This poem was originally published in The Asexual.
Some hard days he still walks
along the desiccated riverbed.
On the worst days, he bends down,
scoops up flecks of copper mud,
brings them to his lips when he yearns
for the taste of brackish water.
Few days are that hard now. More often,
he sucks on butterscotch or licorice,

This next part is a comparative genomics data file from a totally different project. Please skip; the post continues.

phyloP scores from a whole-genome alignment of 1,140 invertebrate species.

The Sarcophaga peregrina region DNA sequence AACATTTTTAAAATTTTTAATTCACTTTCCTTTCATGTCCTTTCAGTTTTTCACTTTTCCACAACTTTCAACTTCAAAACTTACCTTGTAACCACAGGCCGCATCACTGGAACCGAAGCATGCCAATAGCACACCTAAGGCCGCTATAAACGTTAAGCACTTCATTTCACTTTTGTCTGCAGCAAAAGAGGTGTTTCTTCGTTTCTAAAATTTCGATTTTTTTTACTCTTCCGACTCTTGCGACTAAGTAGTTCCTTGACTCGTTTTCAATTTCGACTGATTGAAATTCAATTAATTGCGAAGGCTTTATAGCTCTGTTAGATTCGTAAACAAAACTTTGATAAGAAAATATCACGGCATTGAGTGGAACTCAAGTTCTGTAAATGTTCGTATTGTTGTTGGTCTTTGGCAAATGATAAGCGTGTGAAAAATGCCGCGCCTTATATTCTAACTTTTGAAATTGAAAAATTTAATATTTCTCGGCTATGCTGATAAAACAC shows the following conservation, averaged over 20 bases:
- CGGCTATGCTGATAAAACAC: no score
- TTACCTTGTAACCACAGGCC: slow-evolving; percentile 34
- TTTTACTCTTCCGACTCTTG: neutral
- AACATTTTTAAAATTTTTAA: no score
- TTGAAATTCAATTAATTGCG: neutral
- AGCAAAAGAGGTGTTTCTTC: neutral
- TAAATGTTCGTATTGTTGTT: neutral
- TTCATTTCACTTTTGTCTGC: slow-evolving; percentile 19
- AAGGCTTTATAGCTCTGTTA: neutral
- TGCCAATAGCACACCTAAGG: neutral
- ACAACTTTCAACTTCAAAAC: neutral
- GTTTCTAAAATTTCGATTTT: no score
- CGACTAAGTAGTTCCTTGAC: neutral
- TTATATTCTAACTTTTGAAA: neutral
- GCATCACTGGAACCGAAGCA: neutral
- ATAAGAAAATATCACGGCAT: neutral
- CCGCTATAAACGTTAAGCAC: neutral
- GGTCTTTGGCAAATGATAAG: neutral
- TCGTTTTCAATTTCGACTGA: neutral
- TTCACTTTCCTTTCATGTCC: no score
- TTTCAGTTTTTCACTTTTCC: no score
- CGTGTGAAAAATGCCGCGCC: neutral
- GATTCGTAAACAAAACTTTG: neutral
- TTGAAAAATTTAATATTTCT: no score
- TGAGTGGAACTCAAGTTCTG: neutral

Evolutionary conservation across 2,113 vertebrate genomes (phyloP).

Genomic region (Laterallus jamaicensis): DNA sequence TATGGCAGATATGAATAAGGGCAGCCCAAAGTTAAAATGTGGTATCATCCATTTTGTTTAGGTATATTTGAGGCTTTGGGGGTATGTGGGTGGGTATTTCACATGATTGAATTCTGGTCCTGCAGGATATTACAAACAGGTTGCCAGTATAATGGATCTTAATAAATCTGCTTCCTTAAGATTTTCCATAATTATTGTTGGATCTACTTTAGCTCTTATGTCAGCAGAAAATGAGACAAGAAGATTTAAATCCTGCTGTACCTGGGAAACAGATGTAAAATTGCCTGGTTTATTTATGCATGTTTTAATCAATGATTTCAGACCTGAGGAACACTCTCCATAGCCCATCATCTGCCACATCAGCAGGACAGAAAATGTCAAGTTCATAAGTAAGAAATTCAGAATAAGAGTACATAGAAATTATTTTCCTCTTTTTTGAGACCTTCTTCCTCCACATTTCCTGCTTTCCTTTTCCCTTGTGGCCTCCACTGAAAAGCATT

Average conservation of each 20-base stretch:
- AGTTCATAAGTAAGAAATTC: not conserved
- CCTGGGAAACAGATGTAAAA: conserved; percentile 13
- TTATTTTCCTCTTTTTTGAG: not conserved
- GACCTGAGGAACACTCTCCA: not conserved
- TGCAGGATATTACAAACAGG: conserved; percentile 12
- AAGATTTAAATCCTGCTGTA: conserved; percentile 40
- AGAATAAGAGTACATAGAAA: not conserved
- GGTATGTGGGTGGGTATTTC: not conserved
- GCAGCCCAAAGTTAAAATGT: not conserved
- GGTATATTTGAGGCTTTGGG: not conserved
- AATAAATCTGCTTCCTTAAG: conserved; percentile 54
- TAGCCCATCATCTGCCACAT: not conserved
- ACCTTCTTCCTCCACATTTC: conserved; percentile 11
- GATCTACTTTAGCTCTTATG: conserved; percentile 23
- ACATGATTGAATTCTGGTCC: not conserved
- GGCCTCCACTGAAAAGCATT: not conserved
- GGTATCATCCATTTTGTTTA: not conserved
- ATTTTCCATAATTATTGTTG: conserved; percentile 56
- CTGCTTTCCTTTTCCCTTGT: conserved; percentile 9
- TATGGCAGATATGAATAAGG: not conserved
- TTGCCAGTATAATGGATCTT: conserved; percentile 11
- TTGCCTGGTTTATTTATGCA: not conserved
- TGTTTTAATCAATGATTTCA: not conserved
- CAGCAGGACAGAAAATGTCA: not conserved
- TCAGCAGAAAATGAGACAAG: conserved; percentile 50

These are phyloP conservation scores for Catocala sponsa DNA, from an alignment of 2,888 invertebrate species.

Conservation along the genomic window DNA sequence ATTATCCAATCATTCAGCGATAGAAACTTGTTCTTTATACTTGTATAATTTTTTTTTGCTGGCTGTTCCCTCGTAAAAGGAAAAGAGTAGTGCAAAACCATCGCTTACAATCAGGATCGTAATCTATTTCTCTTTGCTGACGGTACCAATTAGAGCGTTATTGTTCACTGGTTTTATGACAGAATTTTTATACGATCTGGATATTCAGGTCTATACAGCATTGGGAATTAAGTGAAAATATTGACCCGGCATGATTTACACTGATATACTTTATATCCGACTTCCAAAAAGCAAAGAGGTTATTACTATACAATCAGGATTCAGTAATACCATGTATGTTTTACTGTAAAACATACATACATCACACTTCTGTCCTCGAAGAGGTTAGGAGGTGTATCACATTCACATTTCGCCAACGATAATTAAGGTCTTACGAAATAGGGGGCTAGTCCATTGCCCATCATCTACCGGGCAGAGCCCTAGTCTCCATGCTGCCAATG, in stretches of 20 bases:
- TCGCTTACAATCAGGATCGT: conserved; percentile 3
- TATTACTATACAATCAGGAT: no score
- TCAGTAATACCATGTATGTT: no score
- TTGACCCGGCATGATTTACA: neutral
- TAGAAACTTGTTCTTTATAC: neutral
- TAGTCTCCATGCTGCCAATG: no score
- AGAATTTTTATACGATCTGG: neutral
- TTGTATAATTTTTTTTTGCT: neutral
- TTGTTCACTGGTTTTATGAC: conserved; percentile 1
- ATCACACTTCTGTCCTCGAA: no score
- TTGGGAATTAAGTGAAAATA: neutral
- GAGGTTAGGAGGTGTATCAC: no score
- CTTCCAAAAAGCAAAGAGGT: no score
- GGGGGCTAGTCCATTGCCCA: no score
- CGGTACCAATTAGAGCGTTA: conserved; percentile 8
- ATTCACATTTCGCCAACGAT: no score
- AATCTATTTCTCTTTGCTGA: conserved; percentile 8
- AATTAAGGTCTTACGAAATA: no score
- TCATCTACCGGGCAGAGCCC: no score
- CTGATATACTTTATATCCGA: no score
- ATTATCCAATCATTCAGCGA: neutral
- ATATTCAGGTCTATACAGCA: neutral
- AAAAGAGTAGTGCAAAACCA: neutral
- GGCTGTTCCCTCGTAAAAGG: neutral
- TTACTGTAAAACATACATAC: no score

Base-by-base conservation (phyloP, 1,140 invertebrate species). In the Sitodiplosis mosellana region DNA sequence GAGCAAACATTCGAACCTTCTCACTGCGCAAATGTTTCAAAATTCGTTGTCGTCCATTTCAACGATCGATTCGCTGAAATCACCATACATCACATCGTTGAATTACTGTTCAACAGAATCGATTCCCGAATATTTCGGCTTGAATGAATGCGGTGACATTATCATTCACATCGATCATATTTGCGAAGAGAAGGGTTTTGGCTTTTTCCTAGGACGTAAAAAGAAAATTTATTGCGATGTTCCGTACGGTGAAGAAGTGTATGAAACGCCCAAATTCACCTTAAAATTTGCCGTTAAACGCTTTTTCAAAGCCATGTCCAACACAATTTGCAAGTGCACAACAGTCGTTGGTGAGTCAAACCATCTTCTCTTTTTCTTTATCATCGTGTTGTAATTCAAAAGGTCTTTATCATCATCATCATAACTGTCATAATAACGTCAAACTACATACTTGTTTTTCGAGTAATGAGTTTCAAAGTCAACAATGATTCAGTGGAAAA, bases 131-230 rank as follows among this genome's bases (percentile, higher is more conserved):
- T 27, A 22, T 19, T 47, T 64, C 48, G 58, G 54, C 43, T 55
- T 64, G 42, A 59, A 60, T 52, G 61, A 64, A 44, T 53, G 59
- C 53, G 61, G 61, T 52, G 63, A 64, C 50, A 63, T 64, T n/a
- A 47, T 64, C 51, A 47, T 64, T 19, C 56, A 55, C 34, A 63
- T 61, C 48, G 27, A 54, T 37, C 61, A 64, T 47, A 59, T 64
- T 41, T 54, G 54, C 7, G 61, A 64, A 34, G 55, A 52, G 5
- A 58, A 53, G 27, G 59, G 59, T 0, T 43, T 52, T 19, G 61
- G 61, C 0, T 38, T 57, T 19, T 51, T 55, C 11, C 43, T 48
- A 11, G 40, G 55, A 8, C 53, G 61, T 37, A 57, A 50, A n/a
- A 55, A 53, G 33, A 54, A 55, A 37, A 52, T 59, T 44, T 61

leaning back in the rocking chair with
a dog-eared book and a flop-eared dog.
He listens to the wind in the grasses,
no longer drowned out by crying estuary.
His parents, both dentists, liked his
house better before the dam was built.
They live on a hill; they’ve never had days
when the house flooded, carrying their
vinyls and egg cartons out to sea.
They call him on the phone sometimes,
saying sternly that dams are unnatural.
He smiles and hangs up, only sad that
he can’t ask them for saltwater taffy